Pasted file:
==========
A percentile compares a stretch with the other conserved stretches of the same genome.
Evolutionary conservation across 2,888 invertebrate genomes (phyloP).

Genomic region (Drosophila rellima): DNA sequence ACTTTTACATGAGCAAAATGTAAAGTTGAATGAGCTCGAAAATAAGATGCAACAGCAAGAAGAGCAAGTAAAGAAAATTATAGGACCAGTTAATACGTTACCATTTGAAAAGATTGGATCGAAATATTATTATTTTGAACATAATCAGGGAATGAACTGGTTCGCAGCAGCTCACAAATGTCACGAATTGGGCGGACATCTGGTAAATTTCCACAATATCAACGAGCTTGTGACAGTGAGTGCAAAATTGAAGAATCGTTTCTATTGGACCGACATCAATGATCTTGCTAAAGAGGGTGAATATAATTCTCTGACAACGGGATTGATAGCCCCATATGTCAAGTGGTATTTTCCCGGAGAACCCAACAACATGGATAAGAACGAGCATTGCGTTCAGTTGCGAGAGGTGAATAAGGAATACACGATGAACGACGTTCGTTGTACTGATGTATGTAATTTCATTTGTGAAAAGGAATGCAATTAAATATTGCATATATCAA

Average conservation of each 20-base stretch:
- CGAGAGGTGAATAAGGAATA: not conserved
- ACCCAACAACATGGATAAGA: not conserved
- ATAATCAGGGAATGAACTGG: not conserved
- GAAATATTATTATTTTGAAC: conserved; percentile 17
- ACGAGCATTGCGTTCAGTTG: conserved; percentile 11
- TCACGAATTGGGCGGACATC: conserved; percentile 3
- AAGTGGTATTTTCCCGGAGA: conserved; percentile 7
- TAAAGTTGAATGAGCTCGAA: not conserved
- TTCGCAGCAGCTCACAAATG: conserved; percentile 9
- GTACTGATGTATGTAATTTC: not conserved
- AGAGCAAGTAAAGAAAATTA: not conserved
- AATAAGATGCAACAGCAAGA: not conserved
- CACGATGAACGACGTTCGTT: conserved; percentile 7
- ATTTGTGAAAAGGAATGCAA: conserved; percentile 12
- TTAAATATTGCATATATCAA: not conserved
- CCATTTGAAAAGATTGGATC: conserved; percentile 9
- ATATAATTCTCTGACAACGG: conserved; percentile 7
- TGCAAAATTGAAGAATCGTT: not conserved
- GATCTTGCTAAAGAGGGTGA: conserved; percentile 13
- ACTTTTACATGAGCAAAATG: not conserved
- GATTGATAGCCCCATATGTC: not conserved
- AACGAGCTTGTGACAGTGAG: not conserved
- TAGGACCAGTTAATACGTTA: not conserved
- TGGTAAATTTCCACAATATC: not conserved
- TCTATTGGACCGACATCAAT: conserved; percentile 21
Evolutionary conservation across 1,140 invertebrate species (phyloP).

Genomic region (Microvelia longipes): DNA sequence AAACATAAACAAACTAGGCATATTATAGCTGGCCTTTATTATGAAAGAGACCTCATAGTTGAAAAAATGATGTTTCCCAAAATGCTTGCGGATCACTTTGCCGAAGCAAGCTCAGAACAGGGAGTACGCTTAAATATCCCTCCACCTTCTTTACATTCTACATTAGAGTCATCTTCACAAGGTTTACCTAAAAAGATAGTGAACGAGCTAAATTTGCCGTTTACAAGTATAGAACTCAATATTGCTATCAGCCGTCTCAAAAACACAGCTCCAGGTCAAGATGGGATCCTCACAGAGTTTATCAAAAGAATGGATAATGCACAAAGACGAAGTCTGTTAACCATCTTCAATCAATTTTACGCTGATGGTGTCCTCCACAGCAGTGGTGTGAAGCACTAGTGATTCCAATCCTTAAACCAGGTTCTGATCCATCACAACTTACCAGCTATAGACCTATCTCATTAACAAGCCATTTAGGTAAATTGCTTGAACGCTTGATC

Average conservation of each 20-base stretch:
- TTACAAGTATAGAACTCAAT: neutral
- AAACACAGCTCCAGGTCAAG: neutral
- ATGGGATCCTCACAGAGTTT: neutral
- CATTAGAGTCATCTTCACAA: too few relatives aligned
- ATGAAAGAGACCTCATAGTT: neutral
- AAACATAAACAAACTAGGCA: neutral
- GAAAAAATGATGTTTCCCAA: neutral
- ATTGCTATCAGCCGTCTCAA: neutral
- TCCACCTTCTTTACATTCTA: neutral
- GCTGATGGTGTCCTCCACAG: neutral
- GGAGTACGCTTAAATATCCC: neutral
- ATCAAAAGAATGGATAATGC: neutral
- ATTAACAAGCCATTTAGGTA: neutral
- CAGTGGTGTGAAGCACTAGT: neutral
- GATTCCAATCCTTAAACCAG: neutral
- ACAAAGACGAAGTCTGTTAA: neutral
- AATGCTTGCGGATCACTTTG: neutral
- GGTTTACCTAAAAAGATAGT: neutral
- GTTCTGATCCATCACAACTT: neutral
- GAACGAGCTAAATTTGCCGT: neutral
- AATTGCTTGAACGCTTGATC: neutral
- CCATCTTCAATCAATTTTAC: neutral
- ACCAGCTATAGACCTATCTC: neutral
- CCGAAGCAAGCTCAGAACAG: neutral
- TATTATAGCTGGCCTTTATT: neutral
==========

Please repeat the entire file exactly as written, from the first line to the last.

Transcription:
A percentile compares a stretch with the other conserved stretches of the same genome.
Evolutionary conservation across 2,888 invertebrate genomes (phyloP).

Genomic region (Drosophila rellima): DNA sequence ACTTTTACATGAGCAAAATGTAAAGTTGAATGAGCTCGAAAATAAGATGCAACAGCAAGAAGAGCAAGTAAAGAAAATTATAGGACCAGTTAATACGTTACCATTTGAAAAGATTGGATCGAAATATTATTATTTTGAACATAATCAGGGAATGAACTGGTTCGCAGCAGCTCACAAATGTCACGAATTGGGCGGACATCTGGTAAATTTCCACAATATCAACGAGCTTGTGACAGTGAGTGCAAAATTGAAGAATCGTTTCTATTGGACCGACATCAATGATCTTGCTAAAGAGGGTGAATATAATTCTCTGACAACGGGATTGATAGCCCCATATGTCAAGTGGTATTTTCCCGGAGAACCCAACAACATGGATAAGAACGAGCATTGCGTTCAGTTGCGAGAGGTGAATAAGGAATACACGATGAACGACGTTCGTTGTACTGATGTATGTAATTTCATTTGTGAAAAGGAATGCAATTAAATATTGCATATATCAA

Average conservation of each 20-base stretch:
- CGAGAGGTGAATAAGGAATA: not conserved
- ACCCAACAACATGGATAAGA: not conserved
- ATAATCAGGGAATGAACTGG: not conserved
- GAAATATTATTATTTTGAAC: conserved; percentile 17
- ACGAGCATTGCGTTCAGTTG: conserved; percentile 11
- TCACGAATTGGGCGGACATC: conserved; percentile 3
- AAGTGGTATTTTCCCGGAGA: conserved; percentile 7
- TAAAGTTGAATGAGCTCGAA: not conserved
- TTCGCAGCAGCTCACAAATG: conserved; percentile 9
- GTACTGATGTATGTAATTTC: not conserved
- AGAGCAAGTAAAGAAAATTA: not conserved
- AATAAGATGCAACAGCAAGA: not conserved
- CACGATGAACGACGTTCGTT: conserved; percentile 7
- ATTTGTGAAAAGGAATGCAA: conserved; percentile 12
- TTAAATATTGCATATATCAA: not conserved
- CCATTTGAAAAGATTGGATC: conserved; percentile 9
- ATATAATTCTCTGACAACGG: conserved; percentile 7
- TGCAAAATTGAAGAATCGTT: not conserved
- GATCTTGCTAAAGAGGGTGA: conserved; percentile 13
- ACTTTTACATGAGCAAAATG: not conserved
- GATTGATAGCCCCATATGTC: not conserved
- AACGAGCTTGTGACAGTGAG: not conserved
- TAGGACCAGTTAATACGTTA: not conserved
- TGGTAAATTTCCACAATATC: not conserved
- TCTATTGGACCGACATCAAT: conserved; percentile 21
Evolutionary conservation across 1,140 invertebrate species (phyloP).

Genomic region (Microvelia longipes): DNA sequence AAACATAAACAAACTAGGCATATTATAGCTGGCCTTTATTATGAAAGAGACCTCATAGTTGAAAAAATGATGTTTCCCAAAATGCTTGCGGATCACTTTGCCGAAGCAAGCTCAGAACAGGGAGTACGCTTAAATATCCCTCCACCTTCTTTACATTCTACATTAGAGTCATCTTCACAAGGTTTACCTAAAAAGATAGTGAACGAGCTAAATTTGCCGTTTACAAGTATAGAACTCAATATTGCTATCAGCCGTCTCAAAAACACAGCTCCAGGTCAAGATGGGATCCTCACAGAGTTTATCAAAAGAATGGATAATGCACAAAGACGAAGTCTGTTAACCATCTTCAATCAATTTTACGCTGATGGTGTCCTCCACAGCAGTGGTGTGAAGCACTAGTGATTCCAATCCTTAAACCAGGTTCTGATCCATCACAACTTACCAGCTATAGACCTATCTCATTAACAAGCCATTTAGGTAAATTGCTTGAACGCTTGATC

Average conservation of each 20-base stretch:
- TTACAAGTATAGAACTCAAT: neutral
- AAACACAGCTCCAGGTCAAG: neutral
- ATGGGATCCTCACAGAGTTT: neutral
- CATTAGAGTCATCTTCACAA: too few relatives aligned
- ATGAAAGAGACCTCATAGTT: neutral
- AAACATAAACAAACTAGGCA: neutral
- GAAAAAATGATGTTTCCCAA: neutral
- ATTGCTATCAGCCGTCTCAA: neutral
- TCCACCTTCTTTACATTCTA: neutral
- GCTGATGGTGTCCTCCACAG: neutral
- GGAGTACGCTTAAATATCCC: neutral
- ATCAAAAGAATGGATAATGC: neutral
- ATTAACAAGCCATTTAGGTA: neutral
- CAGTGGTGTGAAGCACTAGT: neutral
- GATTCCAATCCTTAAACCAG: neutral
- ACAAAGACGAAGTCTGTTAA: neutral
- AATGCTTGCGGATCACTTTG: neutral
- GGTTTACCTAAAAAGATAGT: neutral
- GTTCTGATCCATCACAACTT: neutral
- GAACGAGCTAAATTTGCCGT: neutral
- AATTGCTTGAACGCTTGATC: neutral
- CCATCTTCAATCAATTTTAC: neutral
- ACCAGCTATAGACCTATCTC: neutral
- CCGAAGCAAGCTCAGAACAG: neutral
- TATTATAGCTGGCCTTTATT: neutral